These results show how issues made by technicians gradually increased over time, and how issues made by pharmacists gradually decreased over the same period. Issues made by pharmacists will never reach zero, as on a few rare occasions during “out of hours” service pharmacists have to issue controlled drugs.

The project highlighted a gap in the training of porters. There was no formal training available relating to the transportation of controlled drugs. A training programme that included practical instruction, background reading and oral questioning was therefore established.

In order to know what others thought about the project, the Likert-scale satisfaction questionnaire survey of the eight ward and department managers involved was carried out. A 100% response rate was achieved. Findings of the questionnaire are shown in Table 2. The responses illustrate the very marked difference in customer satisfaction since the project was completed.


Before the project began, dissatisfaction with the service was mainly due to order books being in pharmacy too long, or pharmacy being unable to respond to requests for controlled drugs at short notice.

All ward managers are now clearly very satisfied with the service they receive from pharmacy. They were all impressed by the amount of nursing time saved, and all liked the fact that they now do not run out of normally stocked controlled drugs. They also liked how they could still order controlled drugs themselves, although this was rarely necessary.

The advantages of the new working systems introduced as a result of this work are diverse.

To pharmacists:

  • They have extra time to spend on the development of their clinical roles.
  • They are less tied to the pharmacy department.

To the pharmacy department:

  • The controlled-drug orders arrive in the department at a time that is controlled.
  • The orders can be dispensed at a time that is convenient for the department.
  • There are fewer occasions when “dispensing on demand” happens.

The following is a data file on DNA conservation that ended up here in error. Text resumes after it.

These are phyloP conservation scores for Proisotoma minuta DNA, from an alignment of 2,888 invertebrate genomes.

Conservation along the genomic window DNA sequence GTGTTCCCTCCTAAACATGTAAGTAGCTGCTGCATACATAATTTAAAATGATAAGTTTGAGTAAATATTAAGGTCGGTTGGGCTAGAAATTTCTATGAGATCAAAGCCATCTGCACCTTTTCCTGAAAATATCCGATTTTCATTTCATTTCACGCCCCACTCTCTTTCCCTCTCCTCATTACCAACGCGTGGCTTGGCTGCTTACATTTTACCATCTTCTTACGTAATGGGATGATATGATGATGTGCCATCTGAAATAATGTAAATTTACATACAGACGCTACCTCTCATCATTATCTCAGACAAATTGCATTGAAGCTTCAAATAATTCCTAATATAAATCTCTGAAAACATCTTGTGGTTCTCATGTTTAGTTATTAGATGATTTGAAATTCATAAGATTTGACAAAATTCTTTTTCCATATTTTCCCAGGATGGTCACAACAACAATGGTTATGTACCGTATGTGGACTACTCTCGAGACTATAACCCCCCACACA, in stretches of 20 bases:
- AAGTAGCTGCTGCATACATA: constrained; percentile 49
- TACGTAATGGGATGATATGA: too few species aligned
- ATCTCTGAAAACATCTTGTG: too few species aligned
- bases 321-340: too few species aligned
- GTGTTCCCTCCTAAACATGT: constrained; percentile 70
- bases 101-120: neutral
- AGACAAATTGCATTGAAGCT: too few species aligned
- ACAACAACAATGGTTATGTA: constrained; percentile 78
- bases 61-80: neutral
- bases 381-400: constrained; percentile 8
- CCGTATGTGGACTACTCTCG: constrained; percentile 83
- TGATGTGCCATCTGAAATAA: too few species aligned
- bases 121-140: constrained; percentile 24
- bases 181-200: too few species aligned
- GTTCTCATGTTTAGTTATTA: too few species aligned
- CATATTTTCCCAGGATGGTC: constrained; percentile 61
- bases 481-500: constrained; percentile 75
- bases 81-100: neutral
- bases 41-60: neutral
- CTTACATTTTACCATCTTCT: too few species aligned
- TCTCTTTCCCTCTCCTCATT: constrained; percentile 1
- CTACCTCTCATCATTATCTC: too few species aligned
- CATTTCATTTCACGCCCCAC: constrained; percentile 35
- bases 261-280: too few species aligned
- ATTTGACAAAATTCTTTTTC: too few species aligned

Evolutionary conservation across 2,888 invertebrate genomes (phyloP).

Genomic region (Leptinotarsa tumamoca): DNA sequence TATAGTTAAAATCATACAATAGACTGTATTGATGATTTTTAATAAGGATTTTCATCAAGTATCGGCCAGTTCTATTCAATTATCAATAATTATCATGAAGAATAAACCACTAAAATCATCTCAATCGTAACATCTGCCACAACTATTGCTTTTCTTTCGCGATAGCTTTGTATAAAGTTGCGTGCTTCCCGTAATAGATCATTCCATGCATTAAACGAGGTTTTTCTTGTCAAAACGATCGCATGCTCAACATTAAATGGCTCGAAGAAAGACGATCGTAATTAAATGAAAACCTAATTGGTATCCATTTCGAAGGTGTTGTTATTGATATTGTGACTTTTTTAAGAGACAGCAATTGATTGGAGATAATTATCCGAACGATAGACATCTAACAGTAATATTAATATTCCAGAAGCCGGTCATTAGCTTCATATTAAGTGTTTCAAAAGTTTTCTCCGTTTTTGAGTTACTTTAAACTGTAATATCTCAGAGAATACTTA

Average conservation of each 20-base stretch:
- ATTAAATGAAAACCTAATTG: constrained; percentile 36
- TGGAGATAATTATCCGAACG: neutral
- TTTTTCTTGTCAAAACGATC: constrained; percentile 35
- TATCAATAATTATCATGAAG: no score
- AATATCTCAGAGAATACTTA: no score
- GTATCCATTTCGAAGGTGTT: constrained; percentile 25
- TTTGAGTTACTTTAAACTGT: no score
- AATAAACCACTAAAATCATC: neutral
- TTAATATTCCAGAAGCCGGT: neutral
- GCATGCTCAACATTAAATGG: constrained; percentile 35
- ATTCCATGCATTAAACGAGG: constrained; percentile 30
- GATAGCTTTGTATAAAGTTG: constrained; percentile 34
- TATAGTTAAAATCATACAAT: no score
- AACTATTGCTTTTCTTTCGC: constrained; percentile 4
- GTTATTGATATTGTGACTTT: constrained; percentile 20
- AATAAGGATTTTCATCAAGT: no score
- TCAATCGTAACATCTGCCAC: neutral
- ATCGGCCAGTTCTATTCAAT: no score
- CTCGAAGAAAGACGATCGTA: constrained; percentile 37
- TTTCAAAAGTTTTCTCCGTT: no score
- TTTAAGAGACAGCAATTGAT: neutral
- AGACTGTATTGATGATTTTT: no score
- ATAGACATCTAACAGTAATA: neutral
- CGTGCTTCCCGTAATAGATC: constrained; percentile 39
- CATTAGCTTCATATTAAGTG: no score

To nursing staff:

  • They know that their stocks of controlled drugs are “topped up”, so that there are fewer occasions when stock is not available.
  • They know that the stocks of controlled drugs are monitored for expiry dates, so there is less risk that out-of-date drugs will reach patients.
  • They recognise that the “top-up” service has been introduced to improve the pharmacy service. This has improved relationships between the pharmacy team and ward or department teams.
  • Nursing time previously spent on issues relating to controlled drugs is now available to be spent on patient care.

To the patient:

  • Their doses of controlled drugs are given at the correct time.
  • There are fewer “missed” doses.
  • There is less risk of expired stock being used.

Following the very successful results obtained from this project, all pharmacy technicians and dispensing assistants working at Hexham General Hospital are now trained to handle controlled drugs.

All of the original objectives have been achieved, most notably the release of pharmacist time, allowing the pharmacists an increased input into clinical duties.
The project has significantly impacted on the work of other healthcare professionals. A significant amount of nursing time has been released, time that can be better used on direct patient care. Porters now undergo a structured training programme on the transport of controlled drugs.